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The Nevada Independent

Democratic lawmakers hammer Lombardo over ghost gun undercount

Former Sheriff Joe Lombardo downplayed the number of ghost guns recovered by police. Now, Democrats are planning a third attempt to ban them.
Bert Johnson
Bert Johnson
Criminal JusticeState Government

More than a year before he was elected governor, Clark County Sheriff Joe Lombardo told a group of pro-gun voters that over the previous 12 months, the Las Vegas Metropolitan Police Department had encountered just six ghost guns. 

“It’s not a big issue,” he said at the time.

But according to an investigation of police records by KUNR and APM Reports, officers had recovered at least 252 of the firearms, which are often sold in kits without serial numbers, at the time Lombardo made those remarks. At the time, Lombardo was still serving as the department’s sheriff. 

Responding to Lombardo’s inaccurate claim, Assemblywoman Sandra Jauregui (D-Las Vegas) didn’t mince words.

“He chose the gun lobby over the safety of Nevadans. He chose the gun lobby over Nevada lives,” she said in an interview with KUNR.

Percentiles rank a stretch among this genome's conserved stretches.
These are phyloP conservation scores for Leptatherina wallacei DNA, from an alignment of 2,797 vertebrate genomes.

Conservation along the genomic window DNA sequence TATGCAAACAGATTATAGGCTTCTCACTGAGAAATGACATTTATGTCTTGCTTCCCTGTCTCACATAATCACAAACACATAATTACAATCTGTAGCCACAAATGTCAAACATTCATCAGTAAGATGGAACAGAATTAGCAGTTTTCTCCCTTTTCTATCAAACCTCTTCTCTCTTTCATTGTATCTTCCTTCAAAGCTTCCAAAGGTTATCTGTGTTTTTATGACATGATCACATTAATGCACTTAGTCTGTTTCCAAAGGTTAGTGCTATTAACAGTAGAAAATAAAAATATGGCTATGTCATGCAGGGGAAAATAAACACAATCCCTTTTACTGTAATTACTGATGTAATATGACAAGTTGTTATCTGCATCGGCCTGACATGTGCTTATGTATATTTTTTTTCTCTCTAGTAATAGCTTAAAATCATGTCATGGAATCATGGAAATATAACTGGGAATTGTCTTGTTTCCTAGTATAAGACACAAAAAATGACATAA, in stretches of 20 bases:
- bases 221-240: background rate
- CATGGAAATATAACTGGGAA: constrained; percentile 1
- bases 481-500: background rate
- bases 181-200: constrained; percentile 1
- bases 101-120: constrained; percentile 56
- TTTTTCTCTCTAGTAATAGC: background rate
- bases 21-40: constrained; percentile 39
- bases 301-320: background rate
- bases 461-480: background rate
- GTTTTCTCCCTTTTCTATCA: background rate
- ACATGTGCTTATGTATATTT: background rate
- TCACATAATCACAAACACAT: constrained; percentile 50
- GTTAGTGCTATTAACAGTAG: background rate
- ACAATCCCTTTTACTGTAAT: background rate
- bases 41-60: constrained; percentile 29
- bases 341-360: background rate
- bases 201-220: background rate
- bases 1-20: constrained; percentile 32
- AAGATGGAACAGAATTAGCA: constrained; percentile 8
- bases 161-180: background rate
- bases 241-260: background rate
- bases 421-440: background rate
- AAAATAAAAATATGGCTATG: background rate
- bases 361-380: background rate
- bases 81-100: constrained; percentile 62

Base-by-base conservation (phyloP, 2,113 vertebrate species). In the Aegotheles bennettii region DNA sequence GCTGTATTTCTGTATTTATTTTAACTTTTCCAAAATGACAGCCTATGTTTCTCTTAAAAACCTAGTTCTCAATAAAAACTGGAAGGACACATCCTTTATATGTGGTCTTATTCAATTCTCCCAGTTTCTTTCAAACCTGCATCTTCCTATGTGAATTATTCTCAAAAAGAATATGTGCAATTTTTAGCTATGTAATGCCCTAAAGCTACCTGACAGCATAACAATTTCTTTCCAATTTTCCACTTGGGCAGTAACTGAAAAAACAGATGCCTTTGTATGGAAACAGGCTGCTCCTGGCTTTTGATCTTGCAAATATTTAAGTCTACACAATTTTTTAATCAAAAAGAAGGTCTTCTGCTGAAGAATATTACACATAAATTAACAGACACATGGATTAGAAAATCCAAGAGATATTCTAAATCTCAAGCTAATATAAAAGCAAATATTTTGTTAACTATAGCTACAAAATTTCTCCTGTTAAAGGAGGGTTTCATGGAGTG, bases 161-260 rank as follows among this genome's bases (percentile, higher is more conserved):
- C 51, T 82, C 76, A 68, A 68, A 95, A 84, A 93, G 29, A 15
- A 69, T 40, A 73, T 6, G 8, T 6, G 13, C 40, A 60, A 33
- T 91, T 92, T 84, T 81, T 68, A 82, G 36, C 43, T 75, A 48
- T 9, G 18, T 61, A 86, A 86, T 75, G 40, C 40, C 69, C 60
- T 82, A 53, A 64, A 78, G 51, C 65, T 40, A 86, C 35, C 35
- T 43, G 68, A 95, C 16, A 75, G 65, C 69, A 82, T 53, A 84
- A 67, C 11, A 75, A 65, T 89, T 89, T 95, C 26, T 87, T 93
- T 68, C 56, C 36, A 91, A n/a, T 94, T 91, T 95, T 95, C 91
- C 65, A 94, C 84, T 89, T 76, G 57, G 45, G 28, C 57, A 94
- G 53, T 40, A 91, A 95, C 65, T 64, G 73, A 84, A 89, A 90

Jauregui, a Democrat, has sponsored two ghost gun bans in the Legislature. Lawmakers approved both, but the first was overturned in court. Last year, after Lombardo was elected governor, he vetoed the second ban.

Democrats need just one more vote in the state Senate to overturn Lombardo’s ghost gun veto.

Sen. Melanie Scheible (D-Las Vegas), who cosponsored one of the ghost gun bans, said if her party were to win a supermajority in the Senate in this year’s election, it would allow them to address gun violence. 

“The investigation only reaffirmed for me the need to take action in the next legislative session to prevent more unnecessary gun violence and gun deaths,” she said.

Scheible, who worked as a prosecutor in Las Vegas until 2022, said the risk posed by ghost guns is well understood in her field.

“When I talk to other attorneys about gun cases, there is a common understanding and expectation that when minors are committing acts of violence — or any prohibited acts with a firearm — that firearm is going to be a ghost gun,” she said.

Jauregui said she’s ready to try a ghost gun ban again.

“My work around gun violence prevention isn’t done, because I know firsthand what it’s like to experience gun violence,” she said.

Jauregui is a survivor of the Route 91 Harvest shooting in October 2017 — the deadliest such attack in modern U.S. history. She said that experience motivates her to pursue gun violence reforms. 

Jauregui said she would like to introduce the ghost gun ban before the 2025 session, but the legislative schedule makes that impossible. 

Neither Lombardo nor multiple Republican lawmakers responded to interview requests for this story.


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